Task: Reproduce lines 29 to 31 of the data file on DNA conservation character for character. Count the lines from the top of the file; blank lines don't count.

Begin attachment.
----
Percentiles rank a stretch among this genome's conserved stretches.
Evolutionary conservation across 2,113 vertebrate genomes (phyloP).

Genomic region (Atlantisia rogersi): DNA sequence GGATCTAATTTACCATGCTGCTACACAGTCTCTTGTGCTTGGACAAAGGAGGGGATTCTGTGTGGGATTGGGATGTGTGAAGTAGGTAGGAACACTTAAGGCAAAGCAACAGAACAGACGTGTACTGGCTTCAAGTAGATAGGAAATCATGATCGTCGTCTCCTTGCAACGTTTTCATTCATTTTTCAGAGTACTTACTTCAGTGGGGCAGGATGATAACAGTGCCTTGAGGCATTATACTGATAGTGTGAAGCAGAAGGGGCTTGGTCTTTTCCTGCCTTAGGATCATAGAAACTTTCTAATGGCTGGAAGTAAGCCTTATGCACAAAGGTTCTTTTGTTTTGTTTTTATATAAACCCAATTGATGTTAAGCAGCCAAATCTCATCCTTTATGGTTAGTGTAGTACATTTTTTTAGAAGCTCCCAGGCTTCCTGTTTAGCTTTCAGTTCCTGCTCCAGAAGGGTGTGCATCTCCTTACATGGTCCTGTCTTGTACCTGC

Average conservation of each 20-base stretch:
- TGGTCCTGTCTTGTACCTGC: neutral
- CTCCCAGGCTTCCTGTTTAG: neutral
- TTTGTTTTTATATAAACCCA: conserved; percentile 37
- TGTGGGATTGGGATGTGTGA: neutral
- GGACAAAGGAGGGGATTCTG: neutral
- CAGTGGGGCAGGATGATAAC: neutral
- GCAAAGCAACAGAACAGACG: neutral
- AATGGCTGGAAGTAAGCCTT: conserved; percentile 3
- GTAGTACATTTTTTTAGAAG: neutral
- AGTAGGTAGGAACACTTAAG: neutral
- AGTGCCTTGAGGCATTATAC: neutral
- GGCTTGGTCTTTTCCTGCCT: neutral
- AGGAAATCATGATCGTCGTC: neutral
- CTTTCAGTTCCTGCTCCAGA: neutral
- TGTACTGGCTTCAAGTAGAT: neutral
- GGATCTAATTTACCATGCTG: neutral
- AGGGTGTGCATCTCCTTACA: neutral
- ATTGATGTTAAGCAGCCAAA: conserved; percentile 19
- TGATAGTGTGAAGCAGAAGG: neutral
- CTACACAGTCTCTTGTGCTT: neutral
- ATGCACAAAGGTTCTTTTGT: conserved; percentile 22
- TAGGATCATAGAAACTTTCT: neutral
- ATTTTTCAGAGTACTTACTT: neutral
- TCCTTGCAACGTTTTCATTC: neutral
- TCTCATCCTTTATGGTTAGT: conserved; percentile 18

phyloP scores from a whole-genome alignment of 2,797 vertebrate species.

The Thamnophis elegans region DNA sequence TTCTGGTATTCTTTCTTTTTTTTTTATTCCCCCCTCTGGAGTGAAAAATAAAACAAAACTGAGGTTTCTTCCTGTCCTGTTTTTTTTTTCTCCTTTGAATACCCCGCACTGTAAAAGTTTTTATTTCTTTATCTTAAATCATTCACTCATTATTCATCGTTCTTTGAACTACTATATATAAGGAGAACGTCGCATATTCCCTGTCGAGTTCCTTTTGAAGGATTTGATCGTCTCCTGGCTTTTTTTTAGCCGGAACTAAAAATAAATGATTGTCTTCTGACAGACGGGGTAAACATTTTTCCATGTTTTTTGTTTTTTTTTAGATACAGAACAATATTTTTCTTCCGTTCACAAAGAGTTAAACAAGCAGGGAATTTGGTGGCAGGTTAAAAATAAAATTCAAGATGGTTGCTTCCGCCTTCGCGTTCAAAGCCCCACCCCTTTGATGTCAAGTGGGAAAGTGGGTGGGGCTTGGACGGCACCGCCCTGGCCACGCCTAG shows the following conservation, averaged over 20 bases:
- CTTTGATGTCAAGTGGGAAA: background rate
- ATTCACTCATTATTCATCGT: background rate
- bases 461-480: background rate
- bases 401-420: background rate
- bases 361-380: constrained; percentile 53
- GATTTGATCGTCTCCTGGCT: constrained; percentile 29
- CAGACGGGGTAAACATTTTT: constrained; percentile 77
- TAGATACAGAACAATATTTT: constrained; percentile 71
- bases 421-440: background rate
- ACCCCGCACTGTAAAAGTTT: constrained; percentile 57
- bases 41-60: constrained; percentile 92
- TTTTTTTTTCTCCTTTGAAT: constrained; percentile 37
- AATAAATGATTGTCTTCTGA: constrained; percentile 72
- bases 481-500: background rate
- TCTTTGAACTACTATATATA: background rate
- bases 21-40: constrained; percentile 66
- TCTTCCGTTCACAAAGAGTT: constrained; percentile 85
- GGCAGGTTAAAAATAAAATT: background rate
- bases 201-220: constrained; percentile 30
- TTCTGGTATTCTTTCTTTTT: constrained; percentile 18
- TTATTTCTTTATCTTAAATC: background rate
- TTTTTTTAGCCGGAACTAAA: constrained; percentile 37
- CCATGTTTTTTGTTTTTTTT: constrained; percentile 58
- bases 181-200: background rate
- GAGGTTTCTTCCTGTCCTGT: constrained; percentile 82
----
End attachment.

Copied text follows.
- TCTCATCCTTTATGGTTAGT: conserved; percentile 18

phyloP scores from a whole-genome alignment of 2,797 vertebrate species.

The Thamnophis elegans region DNA sequence TTCTGGTATTCTTTCTTTTTTTTTTATTCCCCCCTCTGGAGTGAAAAATAAAACAAAACTGAGGTTTCTTCCTGTCCTGTTTTTTTTTTCTCCTTTGAATACCCCGCACTGTAAAAGTTTTTATTTCTTTATCTTAAATCATTCACTCATTATTCATCGTTCTTTGAACTACTATATATAAGGAGAACGTCGCATATTCCCTGTCGAGTTCCTTTTGAAGGATTTGATCGTCTCCTGGCTTTTTTTTAGCCGGAACTAAAAATAAATGATTGTCTTCTGACAGACGGGGTAAACATTTTTCCATGTTTTTTGTTTTTTTTTAGATACAGAACAATATTTTTCTTCCGTTCACAAAGAGTTAAACAAGCAGGGAATTTGGTGGCAGGTTAAAAATAAAATTCAAGATGGTTGCTTCCGCCTTCGCGTTCAAAGCCCCACCCCTTTGATGTCAAGTGGGAAAGTGGGTGGGGCTTGGACGGCACCGCCCTGGCCACGCCTAG shows the following conservation, averaged over 20 bases: